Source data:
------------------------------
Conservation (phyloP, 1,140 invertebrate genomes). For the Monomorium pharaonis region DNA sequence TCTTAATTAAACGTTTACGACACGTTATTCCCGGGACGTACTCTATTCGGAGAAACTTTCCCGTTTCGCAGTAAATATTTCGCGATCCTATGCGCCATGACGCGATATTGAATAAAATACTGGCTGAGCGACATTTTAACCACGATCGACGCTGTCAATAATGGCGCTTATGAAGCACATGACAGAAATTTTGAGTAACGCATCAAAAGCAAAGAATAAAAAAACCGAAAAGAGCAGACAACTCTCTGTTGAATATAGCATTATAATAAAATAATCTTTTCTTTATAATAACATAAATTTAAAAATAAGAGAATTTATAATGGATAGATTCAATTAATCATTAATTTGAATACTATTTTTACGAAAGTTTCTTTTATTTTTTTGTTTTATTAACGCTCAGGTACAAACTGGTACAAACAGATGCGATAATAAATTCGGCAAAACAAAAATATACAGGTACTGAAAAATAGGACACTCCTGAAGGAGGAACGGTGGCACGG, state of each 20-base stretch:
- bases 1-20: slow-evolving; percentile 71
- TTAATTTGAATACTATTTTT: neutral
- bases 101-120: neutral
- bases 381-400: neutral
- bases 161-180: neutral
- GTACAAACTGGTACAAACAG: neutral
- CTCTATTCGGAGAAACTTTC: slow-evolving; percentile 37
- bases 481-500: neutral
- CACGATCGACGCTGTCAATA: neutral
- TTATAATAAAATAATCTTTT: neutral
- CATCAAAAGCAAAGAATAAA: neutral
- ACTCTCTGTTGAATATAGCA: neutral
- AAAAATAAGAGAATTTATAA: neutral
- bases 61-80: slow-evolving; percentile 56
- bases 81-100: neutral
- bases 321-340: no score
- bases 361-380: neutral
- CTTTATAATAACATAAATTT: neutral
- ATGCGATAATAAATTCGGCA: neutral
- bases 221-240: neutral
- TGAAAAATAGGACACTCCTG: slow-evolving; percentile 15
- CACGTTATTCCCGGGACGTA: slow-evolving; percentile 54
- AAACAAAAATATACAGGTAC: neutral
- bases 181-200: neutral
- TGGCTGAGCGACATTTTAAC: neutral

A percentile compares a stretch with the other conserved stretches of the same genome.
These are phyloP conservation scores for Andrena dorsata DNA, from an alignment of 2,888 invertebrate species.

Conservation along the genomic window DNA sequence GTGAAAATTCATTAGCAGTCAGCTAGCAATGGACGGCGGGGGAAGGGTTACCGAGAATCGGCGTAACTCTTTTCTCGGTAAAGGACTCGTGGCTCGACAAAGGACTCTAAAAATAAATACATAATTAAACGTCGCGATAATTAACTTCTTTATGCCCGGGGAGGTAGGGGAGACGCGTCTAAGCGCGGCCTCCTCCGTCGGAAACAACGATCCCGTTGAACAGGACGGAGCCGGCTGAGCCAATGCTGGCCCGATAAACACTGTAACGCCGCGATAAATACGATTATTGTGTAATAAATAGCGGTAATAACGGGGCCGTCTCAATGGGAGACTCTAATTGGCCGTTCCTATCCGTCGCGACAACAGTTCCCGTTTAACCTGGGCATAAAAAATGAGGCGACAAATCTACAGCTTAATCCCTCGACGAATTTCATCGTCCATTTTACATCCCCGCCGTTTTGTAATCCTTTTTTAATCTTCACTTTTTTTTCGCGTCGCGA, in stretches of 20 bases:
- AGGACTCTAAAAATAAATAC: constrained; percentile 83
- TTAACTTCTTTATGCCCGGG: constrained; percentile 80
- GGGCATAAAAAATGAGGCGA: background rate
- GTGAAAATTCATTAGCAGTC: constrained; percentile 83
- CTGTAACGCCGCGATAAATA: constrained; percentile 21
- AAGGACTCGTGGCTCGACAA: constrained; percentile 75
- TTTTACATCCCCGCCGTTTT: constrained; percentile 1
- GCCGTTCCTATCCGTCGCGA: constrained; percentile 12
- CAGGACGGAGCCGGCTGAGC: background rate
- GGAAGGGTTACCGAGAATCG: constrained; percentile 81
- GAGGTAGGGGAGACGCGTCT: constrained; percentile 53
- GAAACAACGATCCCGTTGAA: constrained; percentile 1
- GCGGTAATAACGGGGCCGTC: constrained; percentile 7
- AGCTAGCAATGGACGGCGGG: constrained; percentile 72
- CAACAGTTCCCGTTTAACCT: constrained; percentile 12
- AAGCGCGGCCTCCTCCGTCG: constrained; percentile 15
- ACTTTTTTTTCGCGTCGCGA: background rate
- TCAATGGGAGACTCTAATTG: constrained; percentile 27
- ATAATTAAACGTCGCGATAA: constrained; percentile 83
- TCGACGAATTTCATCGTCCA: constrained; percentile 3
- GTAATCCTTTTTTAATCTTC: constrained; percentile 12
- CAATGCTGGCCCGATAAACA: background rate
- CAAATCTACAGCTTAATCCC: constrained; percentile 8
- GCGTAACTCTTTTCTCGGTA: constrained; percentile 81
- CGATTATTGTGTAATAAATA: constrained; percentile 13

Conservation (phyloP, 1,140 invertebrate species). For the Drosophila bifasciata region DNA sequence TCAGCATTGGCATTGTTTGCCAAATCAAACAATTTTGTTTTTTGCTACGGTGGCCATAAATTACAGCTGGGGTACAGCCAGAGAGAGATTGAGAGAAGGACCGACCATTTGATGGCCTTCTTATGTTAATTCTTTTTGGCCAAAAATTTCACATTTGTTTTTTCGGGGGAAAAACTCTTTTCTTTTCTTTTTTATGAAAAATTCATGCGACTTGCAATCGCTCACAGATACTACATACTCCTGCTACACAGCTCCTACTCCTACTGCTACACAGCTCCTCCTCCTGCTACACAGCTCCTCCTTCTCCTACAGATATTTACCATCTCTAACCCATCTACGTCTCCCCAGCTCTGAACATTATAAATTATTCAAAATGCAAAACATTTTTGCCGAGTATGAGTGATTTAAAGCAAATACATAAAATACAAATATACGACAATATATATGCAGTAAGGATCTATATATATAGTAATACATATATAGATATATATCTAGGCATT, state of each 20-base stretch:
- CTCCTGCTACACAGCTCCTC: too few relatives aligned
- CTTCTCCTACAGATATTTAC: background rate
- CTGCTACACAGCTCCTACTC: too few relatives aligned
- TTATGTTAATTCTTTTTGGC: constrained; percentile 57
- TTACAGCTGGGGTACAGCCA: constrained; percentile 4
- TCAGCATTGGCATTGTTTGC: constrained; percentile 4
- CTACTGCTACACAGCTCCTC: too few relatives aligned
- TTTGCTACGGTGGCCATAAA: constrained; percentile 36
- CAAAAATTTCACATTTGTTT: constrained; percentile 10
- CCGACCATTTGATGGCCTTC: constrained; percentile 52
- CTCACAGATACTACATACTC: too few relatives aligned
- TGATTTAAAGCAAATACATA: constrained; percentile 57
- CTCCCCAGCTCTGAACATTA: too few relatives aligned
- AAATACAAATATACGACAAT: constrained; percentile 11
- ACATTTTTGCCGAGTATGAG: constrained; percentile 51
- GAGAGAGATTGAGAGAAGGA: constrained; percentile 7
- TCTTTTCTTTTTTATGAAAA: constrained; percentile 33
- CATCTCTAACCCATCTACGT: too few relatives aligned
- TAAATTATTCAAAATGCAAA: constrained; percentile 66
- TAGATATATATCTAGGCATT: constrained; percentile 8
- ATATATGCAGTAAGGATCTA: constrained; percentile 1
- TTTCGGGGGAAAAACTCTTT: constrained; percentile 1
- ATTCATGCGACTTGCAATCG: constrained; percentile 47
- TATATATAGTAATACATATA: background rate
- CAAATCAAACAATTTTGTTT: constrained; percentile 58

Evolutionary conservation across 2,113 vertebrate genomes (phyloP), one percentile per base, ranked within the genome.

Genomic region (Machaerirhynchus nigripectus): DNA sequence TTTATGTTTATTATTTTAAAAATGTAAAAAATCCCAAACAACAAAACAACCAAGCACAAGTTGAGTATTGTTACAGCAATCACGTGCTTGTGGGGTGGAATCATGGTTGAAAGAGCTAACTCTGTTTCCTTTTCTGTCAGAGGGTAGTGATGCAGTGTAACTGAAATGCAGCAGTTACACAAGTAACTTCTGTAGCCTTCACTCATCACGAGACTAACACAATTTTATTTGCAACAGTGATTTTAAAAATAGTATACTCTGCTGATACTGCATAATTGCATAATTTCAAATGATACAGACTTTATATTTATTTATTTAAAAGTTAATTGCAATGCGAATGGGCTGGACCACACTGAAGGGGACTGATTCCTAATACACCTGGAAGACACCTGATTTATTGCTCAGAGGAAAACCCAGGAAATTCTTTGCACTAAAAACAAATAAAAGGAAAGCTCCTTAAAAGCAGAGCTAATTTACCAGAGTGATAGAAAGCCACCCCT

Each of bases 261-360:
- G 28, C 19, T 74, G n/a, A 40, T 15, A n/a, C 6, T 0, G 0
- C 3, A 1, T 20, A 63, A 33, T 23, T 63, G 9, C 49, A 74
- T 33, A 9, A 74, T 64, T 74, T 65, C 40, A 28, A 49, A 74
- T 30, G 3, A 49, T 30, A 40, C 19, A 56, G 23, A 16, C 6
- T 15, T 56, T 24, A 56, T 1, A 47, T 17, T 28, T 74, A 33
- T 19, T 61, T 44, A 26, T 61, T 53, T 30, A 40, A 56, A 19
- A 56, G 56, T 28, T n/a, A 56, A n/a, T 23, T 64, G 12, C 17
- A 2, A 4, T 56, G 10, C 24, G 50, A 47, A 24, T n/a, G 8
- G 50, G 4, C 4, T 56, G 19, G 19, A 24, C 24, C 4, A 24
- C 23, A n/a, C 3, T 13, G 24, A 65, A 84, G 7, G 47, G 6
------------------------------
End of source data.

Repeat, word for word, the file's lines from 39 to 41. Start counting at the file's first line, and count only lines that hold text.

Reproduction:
- GGAAGGGTTACCGAGAATCG: constrained; percentile 81
- GAGGTAGGGGAGACGCGTCT: constrained; percentile 53
- GAAACAACGATCCCGTTGAA: constrained; percentile 1